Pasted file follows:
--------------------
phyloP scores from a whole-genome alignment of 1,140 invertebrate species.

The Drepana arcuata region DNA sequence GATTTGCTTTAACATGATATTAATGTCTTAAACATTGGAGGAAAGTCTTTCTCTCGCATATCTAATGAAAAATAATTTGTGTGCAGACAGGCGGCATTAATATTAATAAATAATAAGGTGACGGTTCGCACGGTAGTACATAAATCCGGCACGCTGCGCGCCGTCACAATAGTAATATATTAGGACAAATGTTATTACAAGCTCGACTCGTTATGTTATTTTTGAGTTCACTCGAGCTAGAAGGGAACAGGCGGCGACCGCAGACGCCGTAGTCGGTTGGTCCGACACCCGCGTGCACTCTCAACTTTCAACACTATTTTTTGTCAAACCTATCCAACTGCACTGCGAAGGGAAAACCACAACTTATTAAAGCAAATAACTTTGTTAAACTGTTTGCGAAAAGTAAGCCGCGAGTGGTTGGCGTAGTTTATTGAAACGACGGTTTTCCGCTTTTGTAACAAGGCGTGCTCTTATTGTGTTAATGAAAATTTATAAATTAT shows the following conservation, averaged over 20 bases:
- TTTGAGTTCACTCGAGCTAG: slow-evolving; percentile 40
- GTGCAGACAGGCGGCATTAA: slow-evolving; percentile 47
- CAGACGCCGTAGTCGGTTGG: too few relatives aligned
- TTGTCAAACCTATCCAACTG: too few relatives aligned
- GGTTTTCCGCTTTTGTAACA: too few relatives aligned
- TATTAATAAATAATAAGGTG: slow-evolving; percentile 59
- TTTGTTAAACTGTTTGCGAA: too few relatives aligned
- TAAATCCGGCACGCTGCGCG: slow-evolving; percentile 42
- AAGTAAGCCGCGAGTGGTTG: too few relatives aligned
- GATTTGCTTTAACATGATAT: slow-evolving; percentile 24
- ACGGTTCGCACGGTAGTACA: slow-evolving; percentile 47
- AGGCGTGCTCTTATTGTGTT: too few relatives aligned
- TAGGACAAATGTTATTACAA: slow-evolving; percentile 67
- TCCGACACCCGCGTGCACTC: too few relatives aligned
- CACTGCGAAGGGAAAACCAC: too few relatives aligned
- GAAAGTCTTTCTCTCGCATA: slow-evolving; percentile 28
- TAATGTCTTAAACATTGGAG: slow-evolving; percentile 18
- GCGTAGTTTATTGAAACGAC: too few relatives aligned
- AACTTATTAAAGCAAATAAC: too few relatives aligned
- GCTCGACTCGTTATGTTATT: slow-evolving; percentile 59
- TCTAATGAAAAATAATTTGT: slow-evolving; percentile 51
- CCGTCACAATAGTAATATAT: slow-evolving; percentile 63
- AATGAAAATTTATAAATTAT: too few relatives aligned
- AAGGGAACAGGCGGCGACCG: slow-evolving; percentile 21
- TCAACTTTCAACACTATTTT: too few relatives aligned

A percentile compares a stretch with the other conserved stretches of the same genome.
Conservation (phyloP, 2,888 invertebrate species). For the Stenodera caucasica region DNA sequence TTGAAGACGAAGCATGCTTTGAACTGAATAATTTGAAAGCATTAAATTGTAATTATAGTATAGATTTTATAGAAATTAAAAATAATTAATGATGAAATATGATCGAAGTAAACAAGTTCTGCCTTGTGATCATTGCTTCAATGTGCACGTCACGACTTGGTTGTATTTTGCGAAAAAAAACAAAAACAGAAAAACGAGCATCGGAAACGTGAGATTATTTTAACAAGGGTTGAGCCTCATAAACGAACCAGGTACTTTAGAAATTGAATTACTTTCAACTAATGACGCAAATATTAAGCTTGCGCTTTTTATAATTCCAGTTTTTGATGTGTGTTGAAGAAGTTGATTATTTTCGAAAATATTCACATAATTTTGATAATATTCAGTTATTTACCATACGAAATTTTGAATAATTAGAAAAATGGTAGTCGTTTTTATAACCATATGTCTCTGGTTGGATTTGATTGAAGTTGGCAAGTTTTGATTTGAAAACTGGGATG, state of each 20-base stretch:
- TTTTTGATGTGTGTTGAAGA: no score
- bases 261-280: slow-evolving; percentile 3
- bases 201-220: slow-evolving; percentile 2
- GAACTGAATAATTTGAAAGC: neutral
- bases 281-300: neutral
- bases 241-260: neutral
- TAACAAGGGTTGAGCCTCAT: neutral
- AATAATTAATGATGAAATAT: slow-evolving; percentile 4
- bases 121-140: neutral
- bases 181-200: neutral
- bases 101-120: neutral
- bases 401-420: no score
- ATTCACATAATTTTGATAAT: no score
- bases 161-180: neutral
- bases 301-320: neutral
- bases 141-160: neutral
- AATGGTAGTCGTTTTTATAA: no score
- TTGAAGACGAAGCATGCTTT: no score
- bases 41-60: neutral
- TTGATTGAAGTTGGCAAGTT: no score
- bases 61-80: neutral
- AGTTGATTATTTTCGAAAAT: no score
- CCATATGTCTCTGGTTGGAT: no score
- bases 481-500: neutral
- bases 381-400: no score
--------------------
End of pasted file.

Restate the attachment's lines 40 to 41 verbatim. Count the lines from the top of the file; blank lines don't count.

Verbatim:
- bases 101-120: neutral
- bases 401-420: no score